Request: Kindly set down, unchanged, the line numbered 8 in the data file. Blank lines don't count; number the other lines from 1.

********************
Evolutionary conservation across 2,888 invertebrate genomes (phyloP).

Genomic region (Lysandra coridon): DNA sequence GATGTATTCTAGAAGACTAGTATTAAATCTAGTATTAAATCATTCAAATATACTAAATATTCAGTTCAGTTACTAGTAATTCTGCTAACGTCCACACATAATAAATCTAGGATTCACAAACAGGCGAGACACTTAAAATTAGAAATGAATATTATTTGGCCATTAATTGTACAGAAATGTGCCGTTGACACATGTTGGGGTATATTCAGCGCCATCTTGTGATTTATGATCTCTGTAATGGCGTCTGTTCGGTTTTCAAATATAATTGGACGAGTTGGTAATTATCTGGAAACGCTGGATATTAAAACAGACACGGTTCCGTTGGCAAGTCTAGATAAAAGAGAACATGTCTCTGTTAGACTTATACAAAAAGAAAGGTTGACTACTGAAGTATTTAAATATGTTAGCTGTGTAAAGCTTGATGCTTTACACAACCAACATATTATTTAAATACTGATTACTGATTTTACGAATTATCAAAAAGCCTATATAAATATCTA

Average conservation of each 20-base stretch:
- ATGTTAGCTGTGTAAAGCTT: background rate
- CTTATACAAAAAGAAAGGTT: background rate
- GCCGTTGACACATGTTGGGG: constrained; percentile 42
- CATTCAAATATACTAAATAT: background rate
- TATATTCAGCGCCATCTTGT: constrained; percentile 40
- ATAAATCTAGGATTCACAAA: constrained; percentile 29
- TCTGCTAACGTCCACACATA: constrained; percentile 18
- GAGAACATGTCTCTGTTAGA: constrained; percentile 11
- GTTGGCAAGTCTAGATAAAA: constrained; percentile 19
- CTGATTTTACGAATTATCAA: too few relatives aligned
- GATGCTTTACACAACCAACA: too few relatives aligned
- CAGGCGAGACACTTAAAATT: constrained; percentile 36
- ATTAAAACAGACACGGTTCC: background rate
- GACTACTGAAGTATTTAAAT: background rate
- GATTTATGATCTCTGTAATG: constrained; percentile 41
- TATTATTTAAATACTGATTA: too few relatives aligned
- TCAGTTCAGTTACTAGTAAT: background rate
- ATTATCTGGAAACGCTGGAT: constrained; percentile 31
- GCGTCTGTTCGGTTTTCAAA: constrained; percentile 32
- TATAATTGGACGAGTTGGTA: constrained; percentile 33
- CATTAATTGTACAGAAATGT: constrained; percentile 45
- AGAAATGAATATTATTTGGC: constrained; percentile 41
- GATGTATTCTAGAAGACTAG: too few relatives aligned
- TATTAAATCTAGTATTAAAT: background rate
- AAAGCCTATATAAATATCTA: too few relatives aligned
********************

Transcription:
- TATATTCAGCGCCATCTTGT: constrained; percentile 40